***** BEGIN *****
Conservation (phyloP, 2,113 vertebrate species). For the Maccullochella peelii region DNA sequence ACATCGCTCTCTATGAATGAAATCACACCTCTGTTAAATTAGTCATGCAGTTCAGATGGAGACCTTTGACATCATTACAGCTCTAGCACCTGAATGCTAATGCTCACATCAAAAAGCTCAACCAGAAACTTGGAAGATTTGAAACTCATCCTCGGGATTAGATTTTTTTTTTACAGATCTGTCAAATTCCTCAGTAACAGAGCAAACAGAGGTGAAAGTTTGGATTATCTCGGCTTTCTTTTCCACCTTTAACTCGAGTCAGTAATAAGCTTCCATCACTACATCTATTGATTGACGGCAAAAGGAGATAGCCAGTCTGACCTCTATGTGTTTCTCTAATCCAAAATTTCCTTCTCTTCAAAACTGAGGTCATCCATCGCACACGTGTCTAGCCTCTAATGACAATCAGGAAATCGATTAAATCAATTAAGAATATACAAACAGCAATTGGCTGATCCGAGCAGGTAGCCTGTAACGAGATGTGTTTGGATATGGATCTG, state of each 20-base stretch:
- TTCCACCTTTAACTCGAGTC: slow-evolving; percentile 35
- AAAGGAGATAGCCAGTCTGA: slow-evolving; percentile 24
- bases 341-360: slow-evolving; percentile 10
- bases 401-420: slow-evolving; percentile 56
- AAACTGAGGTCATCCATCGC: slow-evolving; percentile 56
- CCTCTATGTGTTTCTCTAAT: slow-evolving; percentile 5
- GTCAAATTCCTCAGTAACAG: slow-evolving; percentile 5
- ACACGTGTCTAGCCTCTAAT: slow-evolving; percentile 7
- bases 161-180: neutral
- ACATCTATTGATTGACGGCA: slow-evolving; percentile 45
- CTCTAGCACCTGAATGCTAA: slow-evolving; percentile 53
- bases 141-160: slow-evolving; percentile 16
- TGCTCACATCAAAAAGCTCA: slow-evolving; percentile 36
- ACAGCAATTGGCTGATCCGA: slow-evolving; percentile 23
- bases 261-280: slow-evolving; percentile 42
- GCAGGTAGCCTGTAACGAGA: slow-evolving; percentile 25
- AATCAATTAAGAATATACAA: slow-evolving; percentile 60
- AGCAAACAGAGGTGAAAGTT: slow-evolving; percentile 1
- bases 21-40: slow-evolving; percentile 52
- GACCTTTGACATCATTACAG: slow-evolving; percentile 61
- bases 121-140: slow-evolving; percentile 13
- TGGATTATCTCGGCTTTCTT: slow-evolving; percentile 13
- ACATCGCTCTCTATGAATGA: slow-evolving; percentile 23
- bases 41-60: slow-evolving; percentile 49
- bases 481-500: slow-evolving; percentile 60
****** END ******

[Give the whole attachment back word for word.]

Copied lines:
Conservation (phyloP, 2,113 vertebrate species). For the Maccullochella peelii region DNA sequence ACATCGCTCTCTATGAATGAAATCACACCTCTGTTAAATTAGTCATGCAGTTCAGATGGAGACCTTTGACATCATTACAGCTCTAGCACCTGAATGCTAATGCTCACATCAAAAAGCTCAACCAGAAACTTGGAAGATTTGAAACTCATCCTCGGGATTAGATTTTTTTTTTACAGATCTGTCAAATTCCTCAGTAACAGAGCAAACAGAGGTGAAAGTTTGGATTATCTCGGCTTTCTTTTCCACCTTTAACTCGAGTCAGTAATAAGCTTCCATCACTACATCTATTGATTGACGGCAAAAGGAGATAGCCAGTCTGACCTCTATGTGTTTCTCTAATCCAAAATTTCCTTCTCTTCAAAACTGAGGTCATCCATCGCACACGTGTCTAGCCTCTAATGACAATCAGGAAATCGATTAAATCAATTAAGAATATACAAACAGCAATTGGCTGATCCGAGCAGGTAGCCTGTAACGAGATGTGTTTGGATATGGATCTG, state of each 20-base stretch:
- TTCCACCTTTAACTCGAGTC: slow-evolving; percentile 35
- AAAGGAGATAGCCAGTCTGA: slow-evolving; percentile 24
- bases 341-360: slow-evolving; percentile 10
- bases 401-420: slow-evolving; percentile 56
- AAACTGAGGTCATCCATCGC: slow-evolving; percentile 56
- CCTCTATGTGTTTCTCTAAT: slow-evolving; percentile 5
- GTCAAATTCCTCAGTAACAG: slow-evolving; percentile 5
- ACACGTGTCTAGCCTCTAAT: slow-evolving; percentile 7
- bases 161-180: neutral
- ACATCTATTGATTGACGGCA: slow-evolving; percentile 45
- CTCTAGCACCTGAATGCTAA: slow-evolving; percentile 53
- bases 141-160: slow-evolving; percentile 16
- TGCTCACATCAAAAAGCTCA: slow-evolving; percentile 36
- ACAGCAATTGGCTGATCCGA: slow-evolving; percentile 23
- bases 261-280: slow-evolving; percentile 42
- GCAGGTAGCCTGTAACGAGA: slow-evolving; percentile 25
- AATCAATTAAGAATATACAA: slow-evolving; percentile 60
- AGCAAACAGAGGTGAAAGTT: slow-evolving; percentile 1
- bases 21-40: slow-evolving; percentile 52
- GACCTTTGACATCATTACAG: slow-evolving; percentile 61
- bases 121-140: slow-evolving; percentile 13
- TGGATTATCTCGGCTTTCTT: slow-evolving; percentile 13
- ACATCGCTCTCTATGAATGA: slow-evolving; percentile 23
- bases 41-60: slow-evolving; percentile 49
- bases 481-500: slow-evolving; percentile 60